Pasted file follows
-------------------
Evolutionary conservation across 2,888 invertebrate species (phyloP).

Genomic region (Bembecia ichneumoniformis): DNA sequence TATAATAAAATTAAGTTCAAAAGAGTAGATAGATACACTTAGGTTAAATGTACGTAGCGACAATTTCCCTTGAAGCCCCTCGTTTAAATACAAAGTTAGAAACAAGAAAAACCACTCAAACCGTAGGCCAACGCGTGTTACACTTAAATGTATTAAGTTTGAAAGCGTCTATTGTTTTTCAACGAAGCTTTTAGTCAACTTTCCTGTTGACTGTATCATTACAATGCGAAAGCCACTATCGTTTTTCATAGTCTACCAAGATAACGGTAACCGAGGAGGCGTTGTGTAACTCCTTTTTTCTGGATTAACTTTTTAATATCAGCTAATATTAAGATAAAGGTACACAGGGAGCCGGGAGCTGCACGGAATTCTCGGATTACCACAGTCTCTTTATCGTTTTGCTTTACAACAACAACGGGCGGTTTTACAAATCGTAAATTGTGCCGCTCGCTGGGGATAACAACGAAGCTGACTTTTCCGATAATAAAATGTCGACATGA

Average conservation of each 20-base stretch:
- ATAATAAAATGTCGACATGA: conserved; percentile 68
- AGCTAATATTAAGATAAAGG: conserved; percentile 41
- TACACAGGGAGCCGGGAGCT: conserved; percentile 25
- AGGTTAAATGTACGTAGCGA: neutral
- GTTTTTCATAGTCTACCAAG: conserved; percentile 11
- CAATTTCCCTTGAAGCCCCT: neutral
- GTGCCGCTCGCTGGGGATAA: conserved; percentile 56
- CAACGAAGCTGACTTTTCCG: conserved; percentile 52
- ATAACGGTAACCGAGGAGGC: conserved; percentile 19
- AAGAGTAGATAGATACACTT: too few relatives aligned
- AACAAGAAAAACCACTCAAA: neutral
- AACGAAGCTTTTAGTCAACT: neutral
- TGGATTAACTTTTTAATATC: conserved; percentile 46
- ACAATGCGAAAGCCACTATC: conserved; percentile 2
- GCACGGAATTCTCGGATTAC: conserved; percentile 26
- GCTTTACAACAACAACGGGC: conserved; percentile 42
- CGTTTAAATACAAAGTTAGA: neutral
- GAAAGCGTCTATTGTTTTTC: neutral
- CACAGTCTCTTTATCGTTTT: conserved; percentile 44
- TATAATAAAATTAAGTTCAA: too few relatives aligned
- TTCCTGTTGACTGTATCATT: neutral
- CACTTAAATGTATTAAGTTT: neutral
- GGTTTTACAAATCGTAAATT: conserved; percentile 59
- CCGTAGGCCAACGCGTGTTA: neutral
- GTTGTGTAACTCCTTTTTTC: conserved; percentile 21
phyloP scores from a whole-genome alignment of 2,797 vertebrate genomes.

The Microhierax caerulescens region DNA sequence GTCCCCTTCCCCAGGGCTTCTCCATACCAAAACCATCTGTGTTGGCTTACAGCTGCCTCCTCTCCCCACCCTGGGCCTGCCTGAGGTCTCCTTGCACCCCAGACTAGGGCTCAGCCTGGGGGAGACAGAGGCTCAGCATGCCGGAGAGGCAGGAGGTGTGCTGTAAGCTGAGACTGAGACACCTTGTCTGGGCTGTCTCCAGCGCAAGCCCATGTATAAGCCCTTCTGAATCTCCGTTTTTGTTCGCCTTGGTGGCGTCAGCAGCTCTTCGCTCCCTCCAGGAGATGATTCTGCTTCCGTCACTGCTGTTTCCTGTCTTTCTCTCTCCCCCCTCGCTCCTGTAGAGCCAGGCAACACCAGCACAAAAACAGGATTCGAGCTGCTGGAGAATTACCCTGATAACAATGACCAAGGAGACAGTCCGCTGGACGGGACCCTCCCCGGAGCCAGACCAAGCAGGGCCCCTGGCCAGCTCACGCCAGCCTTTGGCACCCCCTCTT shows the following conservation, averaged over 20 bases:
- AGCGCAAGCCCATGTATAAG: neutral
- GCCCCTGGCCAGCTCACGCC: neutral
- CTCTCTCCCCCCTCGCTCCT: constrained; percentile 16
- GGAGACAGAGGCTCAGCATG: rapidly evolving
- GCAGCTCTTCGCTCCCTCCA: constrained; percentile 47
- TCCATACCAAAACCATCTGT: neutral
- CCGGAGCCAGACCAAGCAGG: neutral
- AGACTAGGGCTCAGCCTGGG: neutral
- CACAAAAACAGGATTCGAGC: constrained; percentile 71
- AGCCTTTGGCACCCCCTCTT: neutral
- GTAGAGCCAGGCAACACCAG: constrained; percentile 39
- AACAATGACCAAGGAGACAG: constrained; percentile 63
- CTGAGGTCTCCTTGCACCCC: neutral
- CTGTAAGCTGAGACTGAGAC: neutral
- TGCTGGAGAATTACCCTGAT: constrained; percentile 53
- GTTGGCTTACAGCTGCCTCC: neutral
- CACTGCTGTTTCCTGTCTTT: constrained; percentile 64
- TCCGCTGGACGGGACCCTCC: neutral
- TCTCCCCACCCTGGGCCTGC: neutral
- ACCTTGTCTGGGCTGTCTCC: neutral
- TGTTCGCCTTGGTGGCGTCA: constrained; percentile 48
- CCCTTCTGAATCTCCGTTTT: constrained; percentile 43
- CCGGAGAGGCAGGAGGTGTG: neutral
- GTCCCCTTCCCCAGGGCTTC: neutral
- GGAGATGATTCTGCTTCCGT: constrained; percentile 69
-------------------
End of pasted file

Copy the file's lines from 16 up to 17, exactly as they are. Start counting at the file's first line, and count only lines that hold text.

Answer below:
- TGGATTAACTTTTTAATATC: conserved; percentile 46
- ACAATGCGAAAGCCACTATC: conserved; percentile 2